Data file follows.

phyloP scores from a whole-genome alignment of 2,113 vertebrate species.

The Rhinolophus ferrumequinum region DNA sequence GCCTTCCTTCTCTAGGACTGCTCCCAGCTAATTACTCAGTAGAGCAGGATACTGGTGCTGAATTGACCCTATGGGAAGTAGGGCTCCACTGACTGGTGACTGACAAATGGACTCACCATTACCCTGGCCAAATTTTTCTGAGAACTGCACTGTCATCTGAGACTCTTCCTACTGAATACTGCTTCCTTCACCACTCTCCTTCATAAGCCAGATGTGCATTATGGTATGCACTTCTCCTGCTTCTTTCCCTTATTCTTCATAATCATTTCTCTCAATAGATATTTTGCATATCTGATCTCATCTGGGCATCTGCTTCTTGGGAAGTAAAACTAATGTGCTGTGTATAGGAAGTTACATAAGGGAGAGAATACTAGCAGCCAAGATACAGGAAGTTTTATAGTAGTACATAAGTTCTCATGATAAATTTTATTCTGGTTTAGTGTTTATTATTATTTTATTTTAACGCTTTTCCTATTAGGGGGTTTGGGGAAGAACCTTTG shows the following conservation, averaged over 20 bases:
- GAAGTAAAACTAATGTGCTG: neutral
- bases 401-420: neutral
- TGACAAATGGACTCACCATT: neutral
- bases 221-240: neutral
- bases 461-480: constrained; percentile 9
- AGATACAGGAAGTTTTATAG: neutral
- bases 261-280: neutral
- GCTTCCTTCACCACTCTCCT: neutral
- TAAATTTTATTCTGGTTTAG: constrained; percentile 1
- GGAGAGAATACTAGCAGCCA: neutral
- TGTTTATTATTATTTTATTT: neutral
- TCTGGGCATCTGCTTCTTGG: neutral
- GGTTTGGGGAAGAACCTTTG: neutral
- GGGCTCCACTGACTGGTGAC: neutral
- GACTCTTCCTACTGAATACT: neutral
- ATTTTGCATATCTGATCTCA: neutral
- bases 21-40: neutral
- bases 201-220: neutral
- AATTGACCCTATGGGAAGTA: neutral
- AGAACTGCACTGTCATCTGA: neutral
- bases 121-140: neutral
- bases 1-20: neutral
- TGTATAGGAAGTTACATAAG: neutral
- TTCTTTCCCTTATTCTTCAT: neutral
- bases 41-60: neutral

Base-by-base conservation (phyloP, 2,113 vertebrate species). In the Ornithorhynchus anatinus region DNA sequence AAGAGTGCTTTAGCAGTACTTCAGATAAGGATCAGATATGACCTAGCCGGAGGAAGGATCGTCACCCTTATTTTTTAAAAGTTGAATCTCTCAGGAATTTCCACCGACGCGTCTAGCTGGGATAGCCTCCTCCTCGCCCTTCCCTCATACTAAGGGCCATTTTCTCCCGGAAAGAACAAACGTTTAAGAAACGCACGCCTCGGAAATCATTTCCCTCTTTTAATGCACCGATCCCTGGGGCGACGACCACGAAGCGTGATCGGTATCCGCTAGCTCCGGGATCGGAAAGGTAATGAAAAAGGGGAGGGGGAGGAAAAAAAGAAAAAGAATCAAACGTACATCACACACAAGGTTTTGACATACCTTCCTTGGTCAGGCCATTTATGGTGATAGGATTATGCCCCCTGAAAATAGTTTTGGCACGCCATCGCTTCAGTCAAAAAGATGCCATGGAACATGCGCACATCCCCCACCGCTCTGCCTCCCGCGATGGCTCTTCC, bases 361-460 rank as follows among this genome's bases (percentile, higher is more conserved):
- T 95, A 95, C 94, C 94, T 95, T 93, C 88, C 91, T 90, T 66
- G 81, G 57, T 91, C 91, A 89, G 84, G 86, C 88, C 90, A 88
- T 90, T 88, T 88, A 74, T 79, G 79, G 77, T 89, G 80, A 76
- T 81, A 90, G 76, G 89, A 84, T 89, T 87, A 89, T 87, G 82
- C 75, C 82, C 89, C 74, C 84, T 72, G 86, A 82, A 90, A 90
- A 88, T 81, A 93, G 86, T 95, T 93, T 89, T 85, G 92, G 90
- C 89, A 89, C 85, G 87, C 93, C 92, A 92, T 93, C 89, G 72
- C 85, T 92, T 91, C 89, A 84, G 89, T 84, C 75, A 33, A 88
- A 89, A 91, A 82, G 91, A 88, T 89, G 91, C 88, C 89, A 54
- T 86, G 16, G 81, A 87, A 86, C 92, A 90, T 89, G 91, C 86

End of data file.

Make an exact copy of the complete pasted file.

phyloP scores from a whole-genome alignment of 2,113 vertebrate species.

The Rhinolophus ferrumequinum region DNA sequence GCCTTCCTTCTCTAGGACTGCTCCCAGCTAATTACTCAGTAGAGCAGGATACTGGTGCTGAATTGACCCTATGGGAAGTAGGGCTCCACTGACTGGTGACTGACAAATGGACTCACCATTACCCTGGCCAAATTTTTCTGAGAACTGCACTGTCATCTGAGACTCTTCCTACTGAATACTGCTTCCTTCACCACTCTCCTTCATAAGCCAGATGTGCATTATGGTATGCACTTCTCCTGCTTCTTTCCCTTATTCTTCATAATCATTTCTCTCAATAGATATTTTGCATATCTGATCTCATCTGGGCATCTGCTTCTTGGGAAGTAAAACTAATGTGCTGTGTATAGGAAGTTACATAAGGGAGAGAATACTAGCAGCCAAGATACAGGAAGTTTTATAGTAGTACATAAGTTCTCATGATAAATTTTATTCTGGTTTAGTGTTTATTATTATTTTATTTTAACGCTTTTCCTATTAGGGGGTTTGGGGAAGAACCTTTG shows the following conservation, averaged over 20 bases:
- GAAGTAAAACTAATGTGCTG: neutral
- bases 401-420: neutral
- TGACAAATGGACTCACCATT: neutral
- bases 221-240: neutral
- bases 461-480: constrained; percentile 9
- AGATACAGGAAGTTTTATAG: neutral
- bases 261-280: neutral
- GCTTCCTTCACCACTCTCCT: neutral
- TAAATTTTATTCTGGTTTAG: constrained; percentile 1
- GGAGAGAATACTAGCAGCCA: neutral
- TGTTTATTATTATTTTATTT: neutral
- TCTGGGCATCTGCTTCTTGG: neutral
- GGTTTGGGGAAGAACCTTTG: neutral
- GGGCTCCACTGACTGGTGAC: neutral
- GACTCTTCCTACTGAATACT: neutral
- ATTTTGCATATCTGATCTCA: neutral
- bases 21-40: neutral
- bases 201-220: neutral
- AATTGACCCTATGGGAAGTA: neutral
- AGAACTGCACTGTCATCTGA: neutral
- bases 121-140: neutral
- bases 1-20: neutral
- TGTATAGGAAGTTACATAAG: neutral
- TTCTTTCCCTTATTCTTCAT: neutral
- bases 41-60: neutral

Base-by-base conservation (phyloP, 2,113 vertebrate species). In the Ornithorhynchus anatinus region DNA sequence AAGAGTGCTTTAGCAGTACTTCAGATAAGGATCAGATATGACCTAGCCGGAGGAAGGATCGTCACCCTTATTTTTTAAAAGTTGAATCTCTCAGGAATTTCCACCGACGCGTCTAGCTGGGATAGCCTCCTCCTCGCCCTTCCCTCATACTAAGGGCCATTTTCTCCCGGAAAGAACAAACGTTTAAGAAACGCACGCCTCGGAAATCATTTCCCTCTTTTAATGCACCGATCCCTGGGGCGACGACCACGAAGCGTGATCGGTATCCGCTAGCTCCGGGATCGGAAAGGTAATGAAAAAGGGGAGGGGGAGGAAAAAAAGAAAAAGAATCAAACGTACATCACACACAAGGTTTTGACATACCTTCCTTGGTCAGGCCATTTATGGTGATAGGATTATGCCCCCTGAAAATAGTTTTGGCACGCCATCGCTTCAGTCAAAAAGATGCCATGGAACATGCGCACATCCCCCACCGCTCTGCCTCCCGCGATGGCTCTTCC, bases 361-460 rank as follows among this genome's bases (percentile, higher is more conserved):
- T 95, A 95, C 94, C 94, T 95, T 93, C 88, C 91, T 90, T 66
- G 81, G 57, T 91, C 91, A 89, G 84, G 86, C 88, C 90, A 88
- T 90, T 88, T 88, A 74, T 79, G 79, G 77, T 89, G 80, A 76
- T 81, A 90, G 76, G 89, A 84, T 89, T 87, A 89, T 87, G 82
- C 75, C 82, C 89, C 74, C 84, T 72, G 86, A 82, A 90, A 90
- A 88, T 81, A 93, G 86, T 95, T 93, T 89, T 85, G 92, G 90
- C 89, A 89, C 85, G 87, C 93, C 92, A 92, T 93, C 89, G 72
- C 85, T 92, T 91, C 89, A 84, G 89, T 84, C 75, A 33, A 88
- A 89, A 91, A 82, G 91, A 88, T 89, G 91, C 88, C 89, A 54
- T 86, G 16, G 81, A 87, A 86, C 92, A 90, T 89, G 91, C 86